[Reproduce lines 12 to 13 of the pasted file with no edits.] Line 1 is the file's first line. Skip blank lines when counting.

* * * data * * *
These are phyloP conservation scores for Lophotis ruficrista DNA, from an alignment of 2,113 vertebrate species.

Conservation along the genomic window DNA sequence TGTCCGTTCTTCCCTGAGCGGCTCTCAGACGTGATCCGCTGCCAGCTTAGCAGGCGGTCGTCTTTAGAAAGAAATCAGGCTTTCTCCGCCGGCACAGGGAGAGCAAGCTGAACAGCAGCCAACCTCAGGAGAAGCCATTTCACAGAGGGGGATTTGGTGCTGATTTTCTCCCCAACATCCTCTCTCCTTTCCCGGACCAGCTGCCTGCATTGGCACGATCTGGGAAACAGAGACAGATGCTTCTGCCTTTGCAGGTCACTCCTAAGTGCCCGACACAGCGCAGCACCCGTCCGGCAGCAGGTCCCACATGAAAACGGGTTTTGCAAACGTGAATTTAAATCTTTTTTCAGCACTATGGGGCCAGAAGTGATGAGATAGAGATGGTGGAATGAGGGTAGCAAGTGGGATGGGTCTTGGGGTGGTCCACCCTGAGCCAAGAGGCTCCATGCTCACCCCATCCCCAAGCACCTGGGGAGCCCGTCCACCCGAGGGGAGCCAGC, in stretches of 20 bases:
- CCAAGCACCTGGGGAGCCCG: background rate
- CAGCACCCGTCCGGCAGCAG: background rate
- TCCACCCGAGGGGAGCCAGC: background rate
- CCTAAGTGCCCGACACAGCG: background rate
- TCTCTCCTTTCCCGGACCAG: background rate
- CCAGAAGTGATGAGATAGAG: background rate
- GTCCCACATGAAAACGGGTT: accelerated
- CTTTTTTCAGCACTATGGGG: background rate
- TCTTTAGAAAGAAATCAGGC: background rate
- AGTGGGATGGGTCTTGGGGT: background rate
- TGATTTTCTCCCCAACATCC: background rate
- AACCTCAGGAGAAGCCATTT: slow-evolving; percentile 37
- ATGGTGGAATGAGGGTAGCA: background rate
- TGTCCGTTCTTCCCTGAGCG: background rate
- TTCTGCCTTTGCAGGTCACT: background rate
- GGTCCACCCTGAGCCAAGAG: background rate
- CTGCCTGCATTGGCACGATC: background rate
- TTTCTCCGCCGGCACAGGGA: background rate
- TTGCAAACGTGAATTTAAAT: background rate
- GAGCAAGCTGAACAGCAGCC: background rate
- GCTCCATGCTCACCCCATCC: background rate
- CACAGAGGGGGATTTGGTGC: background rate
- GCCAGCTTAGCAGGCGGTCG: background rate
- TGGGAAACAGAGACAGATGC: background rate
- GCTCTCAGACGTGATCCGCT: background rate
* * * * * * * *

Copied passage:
- AGTGGGATGGGTCTTGGGGT: background rate
- TGATTTTCTCCCCAACATCC: background rate